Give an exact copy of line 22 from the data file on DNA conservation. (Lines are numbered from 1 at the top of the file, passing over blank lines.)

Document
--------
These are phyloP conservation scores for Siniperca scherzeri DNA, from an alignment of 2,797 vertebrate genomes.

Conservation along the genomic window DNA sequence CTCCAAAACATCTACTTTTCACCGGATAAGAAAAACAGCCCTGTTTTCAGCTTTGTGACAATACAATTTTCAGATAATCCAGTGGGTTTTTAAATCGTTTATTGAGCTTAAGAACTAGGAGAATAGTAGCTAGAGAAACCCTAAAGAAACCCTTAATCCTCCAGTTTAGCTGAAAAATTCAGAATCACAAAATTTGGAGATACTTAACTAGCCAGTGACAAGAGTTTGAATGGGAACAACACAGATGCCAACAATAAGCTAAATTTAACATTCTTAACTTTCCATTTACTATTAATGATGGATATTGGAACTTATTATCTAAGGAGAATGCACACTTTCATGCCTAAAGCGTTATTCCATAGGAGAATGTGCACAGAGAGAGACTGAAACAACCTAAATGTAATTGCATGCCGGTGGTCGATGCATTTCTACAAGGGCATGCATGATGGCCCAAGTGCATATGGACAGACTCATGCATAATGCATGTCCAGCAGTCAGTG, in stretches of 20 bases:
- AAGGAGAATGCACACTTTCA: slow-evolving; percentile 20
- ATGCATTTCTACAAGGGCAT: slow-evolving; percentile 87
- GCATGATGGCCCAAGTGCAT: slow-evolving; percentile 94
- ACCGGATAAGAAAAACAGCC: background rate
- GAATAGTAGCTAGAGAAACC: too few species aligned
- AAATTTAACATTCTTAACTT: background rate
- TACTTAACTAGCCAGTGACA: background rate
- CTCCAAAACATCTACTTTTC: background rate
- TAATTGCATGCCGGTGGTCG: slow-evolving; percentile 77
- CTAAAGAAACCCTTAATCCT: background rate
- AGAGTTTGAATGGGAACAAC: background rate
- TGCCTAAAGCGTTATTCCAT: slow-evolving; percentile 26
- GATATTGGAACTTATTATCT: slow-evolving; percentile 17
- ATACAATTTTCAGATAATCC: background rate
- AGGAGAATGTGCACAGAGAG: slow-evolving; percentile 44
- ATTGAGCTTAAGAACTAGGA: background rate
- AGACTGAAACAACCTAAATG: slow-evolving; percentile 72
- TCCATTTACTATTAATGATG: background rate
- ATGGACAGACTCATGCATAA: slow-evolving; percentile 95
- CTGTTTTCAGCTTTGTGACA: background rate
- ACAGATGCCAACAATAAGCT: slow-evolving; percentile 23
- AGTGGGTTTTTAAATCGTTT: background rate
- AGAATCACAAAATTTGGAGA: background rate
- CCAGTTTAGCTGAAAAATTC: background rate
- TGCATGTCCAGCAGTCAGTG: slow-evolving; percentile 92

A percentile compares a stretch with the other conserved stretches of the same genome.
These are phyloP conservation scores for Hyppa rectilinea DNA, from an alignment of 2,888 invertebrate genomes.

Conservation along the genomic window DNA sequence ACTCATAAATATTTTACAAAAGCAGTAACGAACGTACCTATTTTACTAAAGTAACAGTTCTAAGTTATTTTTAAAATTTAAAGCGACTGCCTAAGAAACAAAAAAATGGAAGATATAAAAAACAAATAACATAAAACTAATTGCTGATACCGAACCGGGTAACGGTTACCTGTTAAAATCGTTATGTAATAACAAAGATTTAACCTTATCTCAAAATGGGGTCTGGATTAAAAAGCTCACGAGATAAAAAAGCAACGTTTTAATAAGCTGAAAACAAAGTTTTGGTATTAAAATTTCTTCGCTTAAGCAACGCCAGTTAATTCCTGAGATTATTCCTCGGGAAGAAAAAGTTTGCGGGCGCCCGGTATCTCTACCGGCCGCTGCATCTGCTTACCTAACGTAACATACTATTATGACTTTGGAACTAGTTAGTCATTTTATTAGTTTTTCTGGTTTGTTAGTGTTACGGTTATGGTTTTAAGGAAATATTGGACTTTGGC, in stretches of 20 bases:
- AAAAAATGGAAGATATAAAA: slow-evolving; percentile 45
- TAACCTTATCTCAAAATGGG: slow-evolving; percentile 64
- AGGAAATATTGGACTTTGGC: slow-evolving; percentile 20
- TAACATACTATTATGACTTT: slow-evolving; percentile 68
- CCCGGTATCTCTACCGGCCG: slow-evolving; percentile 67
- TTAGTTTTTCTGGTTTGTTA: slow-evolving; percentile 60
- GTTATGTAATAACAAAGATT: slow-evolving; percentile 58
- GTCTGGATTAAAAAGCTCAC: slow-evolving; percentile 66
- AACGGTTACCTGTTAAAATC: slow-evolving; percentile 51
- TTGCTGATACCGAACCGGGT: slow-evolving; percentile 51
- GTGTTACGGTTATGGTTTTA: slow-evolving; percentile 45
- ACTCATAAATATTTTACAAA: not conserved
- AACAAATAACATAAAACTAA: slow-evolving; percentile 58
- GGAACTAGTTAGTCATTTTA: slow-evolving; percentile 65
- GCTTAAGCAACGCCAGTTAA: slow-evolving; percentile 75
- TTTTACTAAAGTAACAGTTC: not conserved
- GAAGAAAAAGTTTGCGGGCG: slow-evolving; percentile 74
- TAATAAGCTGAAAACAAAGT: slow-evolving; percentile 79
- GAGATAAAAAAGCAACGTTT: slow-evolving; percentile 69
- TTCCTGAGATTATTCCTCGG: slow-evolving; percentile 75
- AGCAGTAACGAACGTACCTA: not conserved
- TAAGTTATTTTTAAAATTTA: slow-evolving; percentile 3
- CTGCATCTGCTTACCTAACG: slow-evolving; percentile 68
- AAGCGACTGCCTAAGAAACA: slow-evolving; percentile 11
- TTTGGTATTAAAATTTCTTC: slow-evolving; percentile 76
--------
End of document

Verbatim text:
- CTGTTTTCAGCTTTGTGACA: background rate